Den of the Cyphered Wolf

Tuesday, November 26, 2013

Magic Primer: Mana, Land and Color

Okay I explained what I consider to be the boring stuff  last time. I'm writing this somewhat assuming that you either know the game or read the last one. Anyway, on to the more interesting stuff.

Mana is Magic the Gathering's resource management system. Just about everything you can do in the game takes mana.

So let's get started

Mana Generally
So if your a gamer and you've ever played the wizard you probably know what mana basically is. For the uninitiated mana is basically the magical energy required to cast spells. The more powerful the spell the more mana it takes to cast.

I'll explain it more in a second, but generally the game expects you to have one mana for each turn. For instance on turn one the game expects you to have one mana and on turn two, two mana. In other words the game developers expect a spell cast at three mana to be able to be played roughly on turn three.

Okay again something I'm going to deal with later but there are seven different types of cards and land are one. There are a couple of different ways to get mana but by far the most common is tapping land.  You can play one land per turn, which stays on the field as a permanent, and, whenever you use a land to get mana you tap it.

An Aside on Tapping
You tap other things, but I'm going to talk about creatures in another post.  To tap a card you turn it on it side. Cards untap at the beginning of your turn, so generally they can only tap, and do the things that require them to tap once per turn. Cards often have abilities that require you tap them, denote by a little bendy arrow thingy.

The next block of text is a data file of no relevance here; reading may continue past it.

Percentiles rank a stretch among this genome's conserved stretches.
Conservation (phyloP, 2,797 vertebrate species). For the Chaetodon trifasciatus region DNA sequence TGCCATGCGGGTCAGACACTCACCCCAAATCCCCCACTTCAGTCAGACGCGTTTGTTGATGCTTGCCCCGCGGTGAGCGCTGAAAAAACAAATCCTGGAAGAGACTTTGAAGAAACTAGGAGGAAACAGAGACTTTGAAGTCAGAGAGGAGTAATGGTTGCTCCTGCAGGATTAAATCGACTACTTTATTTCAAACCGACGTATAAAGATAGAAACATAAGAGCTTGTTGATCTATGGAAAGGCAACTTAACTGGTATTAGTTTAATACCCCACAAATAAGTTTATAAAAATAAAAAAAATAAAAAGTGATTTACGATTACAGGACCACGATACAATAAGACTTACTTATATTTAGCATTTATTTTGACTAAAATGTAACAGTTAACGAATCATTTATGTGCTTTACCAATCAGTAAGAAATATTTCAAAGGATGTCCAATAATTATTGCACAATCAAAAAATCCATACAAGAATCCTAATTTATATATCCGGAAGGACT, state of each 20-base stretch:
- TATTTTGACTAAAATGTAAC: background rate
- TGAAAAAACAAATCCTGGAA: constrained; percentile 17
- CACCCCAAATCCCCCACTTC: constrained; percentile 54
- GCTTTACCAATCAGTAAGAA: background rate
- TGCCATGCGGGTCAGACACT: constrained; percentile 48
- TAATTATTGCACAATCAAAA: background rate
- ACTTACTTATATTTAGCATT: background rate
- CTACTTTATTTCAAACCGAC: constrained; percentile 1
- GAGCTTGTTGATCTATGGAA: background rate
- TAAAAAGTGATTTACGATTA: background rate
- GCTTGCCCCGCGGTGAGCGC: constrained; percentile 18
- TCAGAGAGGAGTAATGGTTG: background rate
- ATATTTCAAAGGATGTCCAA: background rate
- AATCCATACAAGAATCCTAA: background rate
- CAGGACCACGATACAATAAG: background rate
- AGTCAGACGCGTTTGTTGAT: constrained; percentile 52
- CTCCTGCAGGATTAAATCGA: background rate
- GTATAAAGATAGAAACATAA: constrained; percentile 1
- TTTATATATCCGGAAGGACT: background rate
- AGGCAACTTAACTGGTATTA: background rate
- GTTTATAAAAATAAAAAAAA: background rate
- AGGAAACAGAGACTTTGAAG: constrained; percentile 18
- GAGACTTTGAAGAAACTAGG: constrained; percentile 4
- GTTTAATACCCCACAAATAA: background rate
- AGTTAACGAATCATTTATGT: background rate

Most lands have them except basic lands which are really really important and I will get to them in a second. 

Basic Land
So as I explained previously your only allowed to have four of any one card in your deck except basic land. Basic land is probably the most common way of generating mana so you will probably want to put a lot in your deck. The general rule on land is that it should consist of 1/3 of your deck if you want to draw it reliably. 

Anyway there are five types of basic lands and each generates a different color of mana. I will talk color in a sec, but anyway.

Islands generate blue mana.
Swamps generate black mana.
Mountains generate red mana.
Forests generate green mana.
And Plains generate white mana. 

Tapping a basic land generates one mana of it's corresponding color. Since your allowed to play one land per turn you generally have an amount of mana roughly the equivalent to the turn it is. And I just repeated myself. 

One thing to note is that mana only sticks around during the phase it was generated. 

Non-Basic Land
While especially if your a new player you'll probably be playing mostly with basic land there are also non basic lands. Lands that aren't the previous five I mentioned. Most of these have abilities that differ from the main five. The most common of these is the ability to choose between two colors of mana. And I will get to color in a second. 

Land Tutoring
There are also cards that will let you search for a card in your library and put it either in your hand or on the battlefield. The can fix colors or accelerate mana and I will talk about that next. 

Mana Cost
At the left hand corner of most cards except land there will be symbols denoting the cards mana cost, or how much mana it takes to play the card. 

Those are the symbols for each of the 5 colors.  Also the spell may require generic mana denoted by a circle with a number. Generic mana may be of any color color. For instance Grizzly Bears costs one green mana and one mana of any color to play. 

Mana Curve
Alright let's get complicated. A major part of deck building is mastering the mana curve. In a way a spells mana cost represents the turn it's most likely you will be able to play it. Keeping this in mind players will build their decks predicting what they will likely be able to play and when. For instance if you have deck made up of expensive spells costing lots of mana you won't be able to play those spells until later in the game, and if all your spells are too expensive you may lose the game before you have the mana to use them.

Mana/Power Ratio